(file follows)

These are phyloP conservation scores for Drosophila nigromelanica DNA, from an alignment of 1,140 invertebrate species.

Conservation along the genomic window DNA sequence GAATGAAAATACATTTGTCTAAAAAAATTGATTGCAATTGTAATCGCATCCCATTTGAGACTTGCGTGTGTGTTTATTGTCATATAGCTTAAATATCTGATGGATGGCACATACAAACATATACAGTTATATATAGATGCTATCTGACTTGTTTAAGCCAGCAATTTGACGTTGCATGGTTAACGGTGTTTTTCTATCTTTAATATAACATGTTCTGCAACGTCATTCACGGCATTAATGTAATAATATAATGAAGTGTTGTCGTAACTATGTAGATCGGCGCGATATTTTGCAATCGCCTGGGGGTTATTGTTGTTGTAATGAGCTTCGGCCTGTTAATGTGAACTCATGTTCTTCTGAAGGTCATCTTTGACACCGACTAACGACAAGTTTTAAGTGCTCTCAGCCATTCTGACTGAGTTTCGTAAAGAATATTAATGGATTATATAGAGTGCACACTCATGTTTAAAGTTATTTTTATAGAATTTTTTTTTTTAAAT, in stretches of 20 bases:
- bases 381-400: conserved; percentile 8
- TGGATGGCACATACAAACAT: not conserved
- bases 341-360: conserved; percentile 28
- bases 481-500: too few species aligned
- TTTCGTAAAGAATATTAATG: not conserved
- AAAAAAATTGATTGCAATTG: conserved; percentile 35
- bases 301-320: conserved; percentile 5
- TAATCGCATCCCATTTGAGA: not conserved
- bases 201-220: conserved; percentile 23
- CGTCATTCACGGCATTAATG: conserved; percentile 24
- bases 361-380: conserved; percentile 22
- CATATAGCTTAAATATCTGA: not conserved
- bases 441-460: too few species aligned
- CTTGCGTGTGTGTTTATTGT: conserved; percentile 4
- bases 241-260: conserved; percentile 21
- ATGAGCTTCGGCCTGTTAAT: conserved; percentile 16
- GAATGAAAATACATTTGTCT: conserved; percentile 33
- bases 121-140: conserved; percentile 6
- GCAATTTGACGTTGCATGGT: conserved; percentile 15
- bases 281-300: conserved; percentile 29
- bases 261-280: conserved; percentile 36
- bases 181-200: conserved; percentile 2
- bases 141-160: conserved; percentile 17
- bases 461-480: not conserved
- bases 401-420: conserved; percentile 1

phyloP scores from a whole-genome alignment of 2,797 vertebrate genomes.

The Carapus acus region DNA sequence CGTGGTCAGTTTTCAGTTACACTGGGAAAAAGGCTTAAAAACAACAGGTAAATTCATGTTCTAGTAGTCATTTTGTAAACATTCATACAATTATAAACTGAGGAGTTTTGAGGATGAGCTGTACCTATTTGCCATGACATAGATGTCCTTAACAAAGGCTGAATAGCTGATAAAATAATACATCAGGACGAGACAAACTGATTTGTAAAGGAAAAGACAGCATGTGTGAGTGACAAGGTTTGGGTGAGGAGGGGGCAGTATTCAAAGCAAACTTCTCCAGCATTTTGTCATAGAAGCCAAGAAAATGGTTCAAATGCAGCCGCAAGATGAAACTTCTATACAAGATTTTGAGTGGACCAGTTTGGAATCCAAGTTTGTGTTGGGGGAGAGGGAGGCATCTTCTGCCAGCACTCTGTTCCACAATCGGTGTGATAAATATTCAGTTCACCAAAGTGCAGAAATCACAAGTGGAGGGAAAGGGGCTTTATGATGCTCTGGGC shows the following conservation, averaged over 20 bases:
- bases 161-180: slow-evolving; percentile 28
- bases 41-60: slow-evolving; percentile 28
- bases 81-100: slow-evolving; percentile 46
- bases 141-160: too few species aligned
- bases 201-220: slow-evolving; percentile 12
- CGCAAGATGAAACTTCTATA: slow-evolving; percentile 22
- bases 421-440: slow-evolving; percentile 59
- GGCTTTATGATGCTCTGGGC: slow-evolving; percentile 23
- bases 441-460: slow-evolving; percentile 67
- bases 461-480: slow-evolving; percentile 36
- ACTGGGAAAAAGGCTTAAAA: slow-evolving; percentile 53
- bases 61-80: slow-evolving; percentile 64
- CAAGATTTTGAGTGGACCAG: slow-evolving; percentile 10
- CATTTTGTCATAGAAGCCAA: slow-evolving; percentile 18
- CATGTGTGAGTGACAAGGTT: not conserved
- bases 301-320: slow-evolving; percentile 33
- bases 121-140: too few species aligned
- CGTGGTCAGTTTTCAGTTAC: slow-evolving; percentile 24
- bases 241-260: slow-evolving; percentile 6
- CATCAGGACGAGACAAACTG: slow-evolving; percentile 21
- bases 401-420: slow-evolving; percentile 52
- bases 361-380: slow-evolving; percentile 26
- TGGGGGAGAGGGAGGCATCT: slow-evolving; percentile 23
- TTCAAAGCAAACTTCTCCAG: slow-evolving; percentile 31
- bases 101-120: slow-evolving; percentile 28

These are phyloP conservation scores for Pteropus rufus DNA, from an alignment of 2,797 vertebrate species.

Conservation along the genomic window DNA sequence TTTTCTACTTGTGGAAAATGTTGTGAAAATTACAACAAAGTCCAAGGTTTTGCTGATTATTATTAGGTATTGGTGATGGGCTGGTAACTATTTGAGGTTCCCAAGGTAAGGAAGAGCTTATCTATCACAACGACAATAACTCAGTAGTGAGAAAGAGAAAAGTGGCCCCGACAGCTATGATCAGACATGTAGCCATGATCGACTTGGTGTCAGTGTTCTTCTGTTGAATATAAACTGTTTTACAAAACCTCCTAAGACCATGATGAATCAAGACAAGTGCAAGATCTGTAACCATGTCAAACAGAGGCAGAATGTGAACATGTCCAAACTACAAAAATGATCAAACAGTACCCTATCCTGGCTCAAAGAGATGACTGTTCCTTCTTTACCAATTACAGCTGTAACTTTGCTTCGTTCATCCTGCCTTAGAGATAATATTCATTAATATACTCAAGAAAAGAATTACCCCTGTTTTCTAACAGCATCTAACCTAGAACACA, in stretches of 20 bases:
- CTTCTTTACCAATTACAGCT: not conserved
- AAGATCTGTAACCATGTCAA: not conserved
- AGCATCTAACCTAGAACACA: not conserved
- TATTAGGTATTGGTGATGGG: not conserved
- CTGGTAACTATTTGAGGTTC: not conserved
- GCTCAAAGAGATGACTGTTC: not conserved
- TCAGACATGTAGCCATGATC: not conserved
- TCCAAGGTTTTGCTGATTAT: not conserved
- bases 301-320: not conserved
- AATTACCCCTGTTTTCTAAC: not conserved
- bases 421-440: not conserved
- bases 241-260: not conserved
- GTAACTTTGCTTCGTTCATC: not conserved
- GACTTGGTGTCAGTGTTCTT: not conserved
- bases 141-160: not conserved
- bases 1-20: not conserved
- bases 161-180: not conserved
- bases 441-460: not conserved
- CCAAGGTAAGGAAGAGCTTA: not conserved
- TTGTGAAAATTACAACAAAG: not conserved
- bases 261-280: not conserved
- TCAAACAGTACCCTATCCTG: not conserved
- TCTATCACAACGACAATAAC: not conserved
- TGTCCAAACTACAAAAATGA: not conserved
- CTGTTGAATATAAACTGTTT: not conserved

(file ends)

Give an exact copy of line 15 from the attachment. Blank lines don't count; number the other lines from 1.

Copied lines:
- bases 441-460: too few species aligned